PRO BASKETBALL—The week featured an unusual number of outstanding individual performances. San Antonio's George Gervin, the NBA's top scorer with a 29.5-point average, poured in 52 points in a 140-111 defeat of San Diego, which got a 38-point effort from Nick Weatherspoon. Two nights later the Clippers' Lloyd Free hit for 46 in a 124-119 loss to Atlanta, while John Drew had 36 points for the Hawks. Then, after dropping a 112-97 decision to Indiana, Atlanta also beat Chicago 100-93 and Milwaukee 117-113 in a double overtime game in which Drew pumped in 35 points and Buck Marques Johnson 38. Earlier, Johnson scored 36 in a 116-104 victory over Houston, which then ran off three straight wins. Rudy Tomjanovich averaged 28.7 points during the streak, and Moses Malone, who had 27 points and 25 rebounds in a 107-96 defeat of Cleveland, averaged 26. Led by George McGinnis, who scored 41 points, Denver overcame a 37-point effort from Bob McAdoo to beat New York 126-119. The Nuggets, who trail Kansas City in the Midwest Division by three games, defeated Atlantic Division leader Washington 121-90. Bernard King's 41 points lifted New Jersey to a 117-112 win over Phoenix, which lost all three of its games and fell from first to third in the Pacific Division. First-place Seattle defeated the Suns 109-106 and Indiana 118-98 to take a half-game lead over Los Angeles, winner of three in a row—all of them on the road—and six of its last eight. Boston snapped a five-game losing streak with a 128-125 defeat of Portland, which has lost six of its last seven outings. Maurice Lucas had 46 points for the Blazers, who also dropped a 112-104 decision to the Pacers. It was Indiana's first road victory ever over a Pacific Division club. Bob Lanier scored 36 points and Kevin Porter, who is averaging a league-high 11.6 assists, had 19 assists as Detroit upended Golden State 114-109 for its second consecutive victory after losing six in a row. Central Division leader San Antonio, which has won 15 of its last 17 games, won three straight.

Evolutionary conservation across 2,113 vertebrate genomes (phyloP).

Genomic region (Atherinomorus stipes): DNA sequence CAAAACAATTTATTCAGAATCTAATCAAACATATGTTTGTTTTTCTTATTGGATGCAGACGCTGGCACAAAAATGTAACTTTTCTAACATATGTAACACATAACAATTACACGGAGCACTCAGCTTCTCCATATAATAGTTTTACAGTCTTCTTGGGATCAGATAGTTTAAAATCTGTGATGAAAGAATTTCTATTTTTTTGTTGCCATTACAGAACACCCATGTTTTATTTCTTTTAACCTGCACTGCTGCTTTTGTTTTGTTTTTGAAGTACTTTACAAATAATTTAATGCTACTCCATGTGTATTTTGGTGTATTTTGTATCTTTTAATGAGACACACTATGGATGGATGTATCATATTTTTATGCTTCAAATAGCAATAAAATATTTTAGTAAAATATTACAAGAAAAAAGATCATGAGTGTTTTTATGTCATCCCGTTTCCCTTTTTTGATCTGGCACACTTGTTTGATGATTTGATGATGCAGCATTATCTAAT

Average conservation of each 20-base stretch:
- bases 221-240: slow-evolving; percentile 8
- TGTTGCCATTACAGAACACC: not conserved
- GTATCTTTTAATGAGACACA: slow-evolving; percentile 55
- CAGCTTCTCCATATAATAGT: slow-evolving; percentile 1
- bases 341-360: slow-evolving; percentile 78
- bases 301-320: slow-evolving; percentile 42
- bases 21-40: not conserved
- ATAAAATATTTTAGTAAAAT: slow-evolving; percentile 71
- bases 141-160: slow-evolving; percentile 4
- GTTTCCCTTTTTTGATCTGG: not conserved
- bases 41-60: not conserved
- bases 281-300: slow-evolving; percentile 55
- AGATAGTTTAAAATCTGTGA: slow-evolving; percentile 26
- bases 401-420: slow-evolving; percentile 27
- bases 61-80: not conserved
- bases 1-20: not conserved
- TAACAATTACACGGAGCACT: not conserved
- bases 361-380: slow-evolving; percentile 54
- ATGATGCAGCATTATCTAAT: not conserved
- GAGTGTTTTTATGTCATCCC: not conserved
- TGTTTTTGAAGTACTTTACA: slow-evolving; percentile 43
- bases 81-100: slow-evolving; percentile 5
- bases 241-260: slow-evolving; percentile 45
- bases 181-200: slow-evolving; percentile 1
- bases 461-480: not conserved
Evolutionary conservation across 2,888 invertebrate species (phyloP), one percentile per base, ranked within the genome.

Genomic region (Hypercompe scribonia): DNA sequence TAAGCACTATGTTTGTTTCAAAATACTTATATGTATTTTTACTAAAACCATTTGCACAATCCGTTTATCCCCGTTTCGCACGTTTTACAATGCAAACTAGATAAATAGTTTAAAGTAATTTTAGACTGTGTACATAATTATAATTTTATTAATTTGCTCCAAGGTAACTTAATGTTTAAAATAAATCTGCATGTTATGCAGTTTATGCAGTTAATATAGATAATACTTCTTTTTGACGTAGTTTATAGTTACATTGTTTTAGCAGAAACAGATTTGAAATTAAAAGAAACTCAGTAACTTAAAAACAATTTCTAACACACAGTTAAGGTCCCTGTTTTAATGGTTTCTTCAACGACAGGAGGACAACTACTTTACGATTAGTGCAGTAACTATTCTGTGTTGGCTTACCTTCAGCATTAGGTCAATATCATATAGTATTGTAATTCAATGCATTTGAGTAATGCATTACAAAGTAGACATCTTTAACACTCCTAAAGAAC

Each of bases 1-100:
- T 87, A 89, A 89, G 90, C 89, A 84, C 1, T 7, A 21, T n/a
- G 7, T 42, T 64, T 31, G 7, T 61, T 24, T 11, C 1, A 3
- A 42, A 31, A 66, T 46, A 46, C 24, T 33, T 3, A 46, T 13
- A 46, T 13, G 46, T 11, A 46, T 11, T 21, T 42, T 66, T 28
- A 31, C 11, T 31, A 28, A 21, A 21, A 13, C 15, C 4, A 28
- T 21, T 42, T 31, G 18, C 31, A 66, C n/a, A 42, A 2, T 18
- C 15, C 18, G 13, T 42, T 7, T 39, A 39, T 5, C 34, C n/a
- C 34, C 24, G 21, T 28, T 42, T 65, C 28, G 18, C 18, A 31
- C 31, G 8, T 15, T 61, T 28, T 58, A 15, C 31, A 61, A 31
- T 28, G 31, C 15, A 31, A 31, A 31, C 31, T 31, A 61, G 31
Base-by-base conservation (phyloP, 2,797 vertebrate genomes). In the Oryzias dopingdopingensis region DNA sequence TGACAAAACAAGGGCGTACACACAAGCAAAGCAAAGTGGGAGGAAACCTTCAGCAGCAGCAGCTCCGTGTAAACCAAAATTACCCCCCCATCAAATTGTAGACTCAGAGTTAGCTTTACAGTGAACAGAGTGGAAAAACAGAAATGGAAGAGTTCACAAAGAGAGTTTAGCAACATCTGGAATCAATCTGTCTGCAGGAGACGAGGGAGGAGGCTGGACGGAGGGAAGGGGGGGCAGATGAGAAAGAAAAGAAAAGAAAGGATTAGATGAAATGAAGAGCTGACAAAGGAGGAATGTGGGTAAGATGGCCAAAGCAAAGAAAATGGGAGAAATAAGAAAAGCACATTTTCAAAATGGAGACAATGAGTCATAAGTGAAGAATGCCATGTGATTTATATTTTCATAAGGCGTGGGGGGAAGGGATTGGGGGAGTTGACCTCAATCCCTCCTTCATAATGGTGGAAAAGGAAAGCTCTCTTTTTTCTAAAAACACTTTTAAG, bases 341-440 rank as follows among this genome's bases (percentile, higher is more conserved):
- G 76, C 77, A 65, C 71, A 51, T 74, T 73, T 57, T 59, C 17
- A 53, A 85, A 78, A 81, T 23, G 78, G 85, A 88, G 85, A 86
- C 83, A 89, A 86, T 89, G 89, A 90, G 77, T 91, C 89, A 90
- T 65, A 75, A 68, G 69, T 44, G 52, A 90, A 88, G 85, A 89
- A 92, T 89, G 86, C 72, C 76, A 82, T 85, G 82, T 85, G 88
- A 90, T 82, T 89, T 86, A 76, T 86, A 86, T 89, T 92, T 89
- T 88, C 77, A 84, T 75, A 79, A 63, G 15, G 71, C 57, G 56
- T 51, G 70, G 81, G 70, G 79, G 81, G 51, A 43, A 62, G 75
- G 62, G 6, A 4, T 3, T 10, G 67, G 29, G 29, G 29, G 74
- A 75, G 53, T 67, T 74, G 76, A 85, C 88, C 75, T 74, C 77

BOXING—Wilfredo Benitez of Puerto Rico defeated champion Carlos Palomino of Mexico to win the WBC welterweight title in San Juan (page 16).
Eusebio Perdroza of Panama retained his WBA featherweight crown with a 13-round knockout of Royal Kobayashi in Tokyo.
BOWLING—EMMETT SHUTES defeated Paul Moser 238-217 to win the $125,000 Showboat Invitational in Las Vegas.
January 22, 1979
GOLF—JOHN MAHAFFEY shot a final-round three-under-par 69 for a five-round total of 343 to win the $325,500 Bob Hope Desert Classic in Palm Springs, Calif. by a stroke over Lee Trevino (page 18).
HOCKEY—NHL: In its best back-to-back performance of the season, Pittsburgh knocked off two powerhouses. Peter Lee's two goals lifted the Penguins to a 3-2 win over Norris Division leader Montreal, and Greg Malone had a pair of goals and an assist in a 5-3 defeat of Adams Division leader Boston. The Penguins' 2-0 week enabled them to regain a share of second place in the Norris with Los Angeles, which lost three in a row before beating Detroit 7-3 in a game that featured a four-goal performance by former Red Wing Marcel Dionne. Detroit tied two and lost two, and has gone 11 games without a win. Toronto, which fell into third place in the Adams Division, upended Colorado 4-2 for its first triumph in seven games, and Minnesota ended a six-game winless string with a 4-3 defeat of Smythe Division leader Chicago. The Islanders, who were 2-0-1 and lead the Patrick Division, by 12 points, routed the Kings 7-1 to remain unbeaten on home ice this season (17-0). Lorne Henning scored twice while Bryan Trot-tier and Mike Bossy had a goal apiece (page 20).